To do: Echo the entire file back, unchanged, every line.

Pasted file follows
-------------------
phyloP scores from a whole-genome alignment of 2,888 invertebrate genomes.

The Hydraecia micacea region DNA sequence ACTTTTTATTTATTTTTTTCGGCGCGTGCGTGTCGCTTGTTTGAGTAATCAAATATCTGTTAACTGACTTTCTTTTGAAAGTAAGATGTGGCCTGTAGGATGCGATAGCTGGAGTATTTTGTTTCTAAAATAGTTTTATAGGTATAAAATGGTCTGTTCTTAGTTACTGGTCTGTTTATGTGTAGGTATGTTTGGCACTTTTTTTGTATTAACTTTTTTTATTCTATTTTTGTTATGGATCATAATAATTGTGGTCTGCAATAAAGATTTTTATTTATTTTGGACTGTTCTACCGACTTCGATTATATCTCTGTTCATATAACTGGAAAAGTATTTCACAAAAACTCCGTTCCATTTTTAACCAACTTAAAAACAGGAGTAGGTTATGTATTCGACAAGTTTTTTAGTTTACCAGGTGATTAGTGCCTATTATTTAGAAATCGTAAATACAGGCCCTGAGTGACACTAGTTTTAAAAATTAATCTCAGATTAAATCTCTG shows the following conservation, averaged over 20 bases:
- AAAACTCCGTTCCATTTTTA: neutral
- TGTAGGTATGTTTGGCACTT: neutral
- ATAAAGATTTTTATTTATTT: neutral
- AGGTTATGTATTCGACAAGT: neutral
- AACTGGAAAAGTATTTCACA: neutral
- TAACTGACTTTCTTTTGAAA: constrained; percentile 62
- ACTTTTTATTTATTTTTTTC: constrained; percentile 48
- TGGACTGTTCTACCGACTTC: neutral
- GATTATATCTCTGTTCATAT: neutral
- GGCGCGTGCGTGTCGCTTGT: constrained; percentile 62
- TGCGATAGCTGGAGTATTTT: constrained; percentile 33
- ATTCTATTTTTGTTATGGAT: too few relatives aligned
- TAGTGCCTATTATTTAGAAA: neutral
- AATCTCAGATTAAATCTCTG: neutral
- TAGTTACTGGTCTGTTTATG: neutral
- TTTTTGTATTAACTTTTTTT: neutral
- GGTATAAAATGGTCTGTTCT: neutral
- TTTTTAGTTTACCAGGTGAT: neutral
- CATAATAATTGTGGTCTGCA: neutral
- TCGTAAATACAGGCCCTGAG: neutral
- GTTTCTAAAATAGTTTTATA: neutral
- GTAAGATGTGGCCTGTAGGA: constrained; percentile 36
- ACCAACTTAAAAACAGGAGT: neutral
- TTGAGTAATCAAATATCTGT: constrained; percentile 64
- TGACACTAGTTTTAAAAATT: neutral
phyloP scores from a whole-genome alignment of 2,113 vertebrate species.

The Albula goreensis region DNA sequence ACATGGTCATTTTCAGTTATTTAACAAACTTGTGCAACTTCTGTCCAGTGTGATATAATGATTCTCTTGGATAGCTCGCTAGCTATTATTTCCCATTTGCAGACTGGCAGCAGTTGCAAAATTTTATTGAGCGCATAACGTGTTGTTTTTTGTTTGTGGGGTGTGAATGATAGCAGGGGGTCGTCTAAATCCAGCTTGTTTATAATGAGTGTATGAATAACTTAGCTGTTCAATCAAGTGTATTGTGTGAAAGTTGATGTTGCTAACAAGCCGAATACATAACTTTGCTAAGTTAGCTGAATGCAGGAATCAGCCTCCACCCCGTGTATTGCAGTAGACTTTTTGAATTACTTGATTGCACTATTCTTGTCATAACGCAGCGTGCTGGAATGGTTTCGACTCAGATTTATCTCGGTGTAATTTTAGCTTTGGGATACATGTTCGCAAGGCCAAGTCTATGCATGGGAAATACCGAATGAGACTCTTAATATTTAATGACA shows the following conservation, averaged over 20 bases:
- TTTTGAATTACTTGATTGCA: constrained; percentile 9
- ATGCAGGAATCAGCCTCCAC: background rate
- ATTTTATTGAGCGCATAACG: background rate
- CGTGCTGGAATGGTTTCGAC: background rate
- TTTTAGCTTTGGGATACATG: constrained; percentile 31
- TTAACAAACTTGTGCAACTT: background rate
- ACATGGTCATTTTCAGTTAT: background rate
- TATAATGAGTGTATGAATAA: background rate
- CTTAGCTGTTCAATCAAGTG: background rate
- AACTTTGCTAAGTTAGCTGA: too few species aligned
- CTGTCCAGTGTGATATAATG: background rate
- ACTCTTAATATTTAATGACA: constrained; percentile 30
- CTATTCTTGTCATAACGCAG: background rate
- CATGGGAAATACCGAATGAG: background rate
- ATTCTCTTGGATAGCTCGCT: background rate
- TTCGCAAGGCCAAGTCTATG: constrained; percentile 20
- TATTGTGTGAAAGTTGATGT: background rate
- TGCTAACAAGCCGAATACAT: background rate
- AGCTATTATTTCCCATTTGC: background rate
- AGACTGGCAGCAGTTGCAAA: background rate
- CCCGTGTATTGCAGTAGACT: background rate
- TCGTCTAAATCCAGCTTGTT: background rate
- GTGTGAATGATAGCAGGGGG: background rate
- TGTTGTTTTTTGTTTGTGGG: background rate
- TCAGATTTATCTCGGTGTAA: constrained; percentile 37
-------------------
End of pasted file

phyloP scores from a whole-genome alignment of 2,888 invertebrate genomes.

The Hydraecia micacea region DNA sequence ACTTTTTATTTATTTTTTTCGGCGCGTGCGTGTCGCTTGTTTGAGTAATCAAATATCTGTTAACTGACTTTCTTTTGAAAGTAAGATGTGGCCTGTAGGATGCGATAGCTGGAGTATTTTGTTTCTAAAATAGTTTTATAGGTATAAAATGGTCTGTTCTTAGTTACTGGTCTGTTTATGTGTAGGTATGTTTGGCACTTTTTTTGTATTAACTTTTTTTATTCTATTTTTGTTATGGATCATAATAATTGTGGTCTGCAATAAAGATTTTTATTTATTTTGGACTGTTCTACCGACTTCGATTATATCTCTGTTCATATAACTGGAAAAGTATTTCACAAAAACTCCGTTCCATTTTTAACCAACTTAAAAACAGGAGTAGGTTATGTATTCGACAAGTTTTTTAGTTTACCAGGTGATTAGTGCCTATTATTTAGAAATCGTAAATACAGGCCCTGAGTGACACTAGTTTTAAAAATTAATCTCAGATTAAATCTCTG shows the following conservation, averaged over 20 bases:
- AAAACTCCGTTCCATTTTTA: neutral
- TGTAGGTATGTTTGGCACTT: neutral
- ATAAAGATTTTTATTTATTT: neutral
- AGGTTATGTATTCGACAAGT: neutral
- AACTGGAAAAGTATTTCACA: neutral
- TAACTGACTTTCTTTTGAAA: constrained; percentile 62
- ACTTTTTATTTATTTTTTTC: constrained; percentile 48
- TGGACTGTTCTACCGACTTC: neutral
- GATTATATCTCTGTTCATAT: neutral
- GGCGCGTGCGTGTCGCTTGT: constrained; percentile 62
- TGCGATAGCTGGAGTATTTT: constrained; percentile 33
- ATTCTATTTTTGTTATGGAT: too few relatives aligned
- TAGTGCCTATTATTTAGAAA: neutral
- AATCTCAGATTAAATCTCTG: neutral
- TAGTTACTGGTCTGTTTATG: neutral
- TTTTTGTATTAACTTTTTTT: neutral
- GGTATAAAATGGTCTGTTCT: neutral
- TTTTTAGTTTACCAGGTGAT: neutral
- CATAATAATTGTGGTCTGCA: neutral
- TCGTAAATACAGGCCCTGAG: neutral
- GTTTCTAAAATAGTTTTATA: neutral
- GTAAGATGTGGCCTGTAGGA: constrained; percentile 36
- ACCAACTTAAAAACAGGAGT: neutral
- TTGAGTAATCAAATATCTGT: constrained; percentile 64
- TGACACTAGTTTTAAAAATT: neutral
phyloP scores from a whole-genome alignment of 2,113 vertebrate species.

The Albula goreensis region DNA sequence ACATGGTCATTTTCAGTTATTTAACAAACTTGTGCAACTTCTGTCCAGTGTGATATAATGATTCTCTTGGATAGCTCGCTAGCTATTATTTCCCATTTGCAGACTGGCAGCAGTTGCAAAATTTTATTGAGCGCATAACGTGTTGTTTTTTGTTTGTGGGGTGTGAATGATAGCAGGGGGTCGTCTAAATCCAGCTTGTTTATAATGAGTGTATGAATAACTTAGCTGTTCAATCAAGTGTATTGTGTGAAAGTTGATGTTGCTAACAAGCCGAATACATAACTTTGCTAAGTTAGCTGAATGCAGGAATCAGCCTCCACCCCGTGTATTGCAGTAGACTTTTTGAATTACTTGATTGCACTATTCTTGTCATAACGCAGCGTGCTGGAATGGTTTCGACTCAGATTTATCTCGGTGTAATTTTAGCTTTGGGATACATGTTCGCAAGGCCAAGTCTATGCATGGGAAATACCGAATGAGACTCTTAATATTTAATGACA shows the following conservation, averaged over 20 bases:
- TTTTGAATTACTTGATTGCA: constrained; percentile 9
- ATGCAGGAATCAGCCTCCAC: background rate
- ATTTTATTGAGCGCATAACG: background rate
- CGTGCTGGAATGGTTTCGAC: background rate
- TTTTAGCTTTGGGATACATG: constrained; percentile 31
- TTAACAAACTTGTGCAACTT: background rate
- ACATGGTCATTTTCAGTTAT: background rate
- TATAATGAGTGTATGAATAA: background rate
- CTTAGCTGTTCAATCAAGTG: background rate
- AACTTTGCTAAGTTAGCTGA: too few species aligned
- CTGTCCAGTGTGATATAATG: background rate
- ACTCTTAATATTTAATGACA: constrained; percentile 30
- CTATTCTTGTCATAACGCAG: background rate
- CATGGGAAATACCGAATGAG: background rate
- ATTCTCTTGGATAGCTCGCT: background rate
- TTCGCAAGGCCAAGTCTATG: constrained; percentile 20
- TATTGTGTGAAAGTTGATGT: background rate
- TGCTAACAAGCCGAATACAT: background rate
- AGCTATTATTTCCCATTTGC: background rate
- AGACTGGCAGCAGTTGCAAA: background rate
- CCCGTGTATTGCAGTAGACT: background rate
- TCGTCTAAATCCAGCTTGTT: background rate
- GTGTGAATGATAGCAGGGGG: background rate
- TGTTGTTTTTTGTTTGTGGG: background rate
- TCAGATTTATCTCGGTGTAA: constrained; percentile 37